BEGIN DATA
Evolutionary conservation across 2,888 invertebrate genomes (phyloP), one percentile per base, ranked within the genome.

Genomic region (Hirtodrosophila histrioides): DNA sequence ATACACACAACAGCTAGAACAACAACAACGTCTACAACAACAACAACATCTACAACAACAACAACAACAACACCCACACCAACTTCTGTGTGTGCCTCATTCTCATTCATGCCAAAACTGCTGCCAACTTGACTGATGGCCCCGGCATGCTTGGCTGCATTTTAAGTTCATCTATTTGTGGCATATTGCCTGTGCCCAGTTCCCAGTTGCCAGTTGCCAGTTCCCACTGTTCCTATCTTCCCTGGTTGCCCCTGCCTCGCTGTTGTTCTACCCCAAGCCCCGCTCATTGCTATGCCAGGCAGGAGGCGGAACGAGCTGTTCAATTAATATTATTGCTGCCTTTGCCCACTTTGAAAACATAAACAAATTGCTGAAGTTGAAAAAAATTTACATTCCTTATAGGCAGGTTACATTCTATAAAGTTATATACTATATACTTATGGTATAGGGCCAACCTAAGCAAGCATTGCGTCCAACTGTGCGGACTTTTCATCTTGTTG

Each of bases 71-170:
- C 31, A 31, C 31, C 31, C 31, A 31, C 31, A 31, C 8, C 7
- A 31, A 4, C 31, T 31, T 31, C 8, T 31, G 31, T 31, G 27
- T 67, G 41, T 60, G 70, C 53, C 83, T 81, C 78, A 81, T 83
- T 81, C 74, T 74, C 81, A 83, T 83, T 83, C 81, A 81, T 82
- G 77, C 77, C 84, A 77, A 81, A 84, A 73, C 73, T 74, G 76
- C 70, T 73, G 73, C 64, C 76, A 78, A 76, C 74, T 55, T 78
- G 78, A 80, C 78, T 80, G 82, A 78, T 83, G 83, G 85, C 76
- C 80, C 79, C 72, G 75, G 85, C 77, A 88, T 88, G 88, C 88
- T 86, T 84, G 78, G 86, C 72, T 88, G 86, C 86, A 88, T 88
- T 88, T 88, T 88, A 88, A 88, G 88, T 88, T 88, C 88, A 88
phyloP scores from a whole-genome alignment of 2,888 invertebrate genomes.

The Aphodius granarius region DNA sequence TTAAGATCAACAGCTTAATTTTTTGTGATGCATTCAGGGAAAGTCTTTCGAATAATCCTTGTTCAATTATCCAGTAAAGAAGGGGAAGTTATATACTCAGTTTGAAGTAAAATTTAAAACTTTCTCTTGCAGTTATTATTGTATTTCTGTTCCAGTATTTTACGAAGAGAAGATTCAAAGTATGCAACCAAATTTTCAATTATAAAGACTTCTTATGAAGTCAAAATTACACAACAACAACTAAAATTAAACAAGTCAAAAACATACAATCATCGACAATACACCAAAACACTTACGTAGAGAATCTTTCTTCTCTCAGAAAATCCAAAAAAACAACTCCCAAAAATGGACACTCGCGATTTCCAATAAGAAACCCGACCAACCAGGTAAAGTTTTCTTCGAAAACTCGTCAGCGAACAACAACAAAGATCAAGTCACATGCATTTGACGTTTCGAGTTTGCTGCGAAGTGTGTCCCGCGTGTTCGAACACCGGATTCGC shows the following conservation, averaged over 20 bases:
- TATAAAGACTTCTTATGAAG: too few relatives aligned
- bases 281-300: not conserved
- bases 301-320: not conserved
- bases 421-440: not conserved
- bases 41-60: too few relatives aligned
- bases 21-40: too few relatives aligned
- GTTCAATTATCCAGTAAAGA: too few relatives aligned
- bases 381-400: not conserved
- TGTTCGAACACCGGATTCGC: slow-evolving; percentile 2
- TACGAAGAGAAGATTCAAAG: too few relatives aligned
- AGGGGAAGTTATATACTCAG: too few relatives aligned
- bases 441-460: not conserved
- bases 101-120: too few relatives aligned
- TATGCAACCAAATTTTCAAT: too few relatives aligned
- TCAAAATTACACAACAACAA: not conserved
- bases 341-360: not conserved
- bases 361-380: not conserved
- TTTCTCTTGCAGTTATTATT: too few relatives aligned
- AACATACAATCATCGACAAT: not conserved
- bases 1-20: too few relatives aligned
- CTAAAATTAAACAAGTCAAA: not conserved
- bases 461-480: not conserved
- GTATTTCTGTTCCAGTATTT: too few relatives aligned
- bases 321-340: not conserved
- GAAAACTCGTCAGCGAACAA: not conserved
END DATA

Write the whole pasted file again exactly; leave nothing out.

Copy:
Evolutionary conservation across 2,888 invertebrate genomes (phyloP), one percentile per base, ranked within the genome.

Genomic region (Hirtodrosophila histrioides): DNA sequence ATACACACAACAGCTAGAACAACAACAACGTCTACAACAACAACAACATCTACAACAACAACAACAACAACACCCACACCAACTTCTGTGTGTGCCTCATTCTCATTCATGCCAAAACTGCTGCCAACTTGACTGATGGCCCCGGCATGCTTGGCTGCATTTTAAGTTCATCTATTTGTGGCATATTGCCTGTGCCCAGTTCCCAGTTGCCAGTTGCCAGTTCCCACTGTTCCTATCTTCCCTGGTTGCCCCTGCCTCGCTGTTGTTCTACCCCAAGCCCCGCTCATTGCTATGCCAGGCAGGAGGCGGAACGAGCTGTTCAATTAATATTATTGCTGCCTTTGCCCACTTTGAAAACATAAACAAATTGCTGAAGTTGAAAAAAATTTACATTCCTTATAGGCAGGTTACATTCTATAAAGTTATATACTATATACTTATGGTATAGGGCCAACCTAAGCAAGCATTGCGTCCAACTGTGCGGACTTTTCATCTTGTTG

Each of bases 71-170:
- C 31, A 31, C 31, C 31, C 31, A 31, C 31, A 31, C 8, C 7
- A 31, A 4, C 31, T 31, T 31, C 8, T 31, G 31, T 31, G 27
- T 67, G 41, T 60, G 70, C 53, C 83, T 81, C 78, A 81, T 83
- T 81, C 74, T 74, C 81, A 83, T 83, T 83, C 81, A 81, T 82
- G 77, C 77, C 84, A 77, A 81, A 84, A 73, C 73, T 74, G 76
- C 70, T 73, G 73, C 64, C 76, A 78, A 76, C 74, T 55, T 78
- G 78, A 80, C 78, T 80, G 82, A 78, T 83, G 83, G 85, C 76
- C 80, C 79, C 72, G 75, G 85, C 77, A 88, T 88, G 88, C 88
- T 86, T 84, G 78, G 86, C 72, T 88, G 86, C 86, A 88, T 88
- T 88, T 88, T 88, A 88, A 88, G 88, T 88, T 88, C 88, A 88
phyloP scores from a whole-genome alignment of 2,888 invertebrate genomes.

The Aphodius granarius region DNA sequence TTAAGATCAACAGCTTAATTTTTTGTGATGCATTCAGGGAAAGTCTTTCGAATAATCCTTGTTCAATTATCCAGTAAAGAAGGGGAAGTTATATACTCAGTTTGAAGTAAAATTTAAAACTTTCTCTTGCAGTTATTATTGTATTTCTGTTCCAGTATTTTACGAAGAGAAGATTCAAAGTATGCAACCAAATTTTCAATTATAAAGACTTCTTATGAAGTCAAAATTACACAACAACAACTAAAATTAAACAAGTCAAAAACATACAATCATCGACAATACACCAAAACACTTACGTAGAGAATCTTTCTTCTCTCAGAAAATCCAAAAAAACAACTCCCAAAAATGGACACTCGCGATTTCCAATAAGAAACCCGACCAACCAGGTAAAGTTTTCTTCGAAAACTCGTCAGCGAACAACAACAAAGATCAAGTCACATGCATTTGACGTTTCGAGTTTGCTGCGAAGTGTGTCCCGCGTGTTCGAACACCGGATTCGC shows the following conservation, averaged over 20 bases:
- TATAAAGACTTCTTATGAAG: too few relatives aligned
- bases 281-300: not conserved
- bases 301-320: not conserved
- bases 421-440: not conserved
- bases 41-60: too few relatives aligned
- bases 21-40: too few relatives aligned
- GTTCAATTATCCAGTAAAGA: too few relatives aligned
- bases 381-400: not conserved
- TGTTCGAACACCGGATTCGC: slow-evolving; percentile 2
- TACGAAGAGAAGATTCAAAG: too few relatives aligned
- AGGGGAAGTTATATACTCAG: too few relatives aligned
- bases 441-460: not conserved
- bases 101-120: too few relatives aligned
- TATGCAACCAAATTTTCAAT: too few relatives aligned
- TCAAAATTACACAACAACAA: not conserved
- bases 341-360: not conserved
- bases 361-380: not conserved
- TTTCTCTTGCAGTTATTATT: too few relatives aligned
- AACATACAATCATCGACAAT: not conserved
- bases 1-20: too few relatives aligned
- CTAAAATTAAACAAGTCAAA: not conserved
- bases 461-480: not conserved
- GTATTTCTGTTCCAGTATTT: too few relatives aligned
- bases 321-340: not conserved
- GAAAACTCGTCAGCGAACAA: not conserved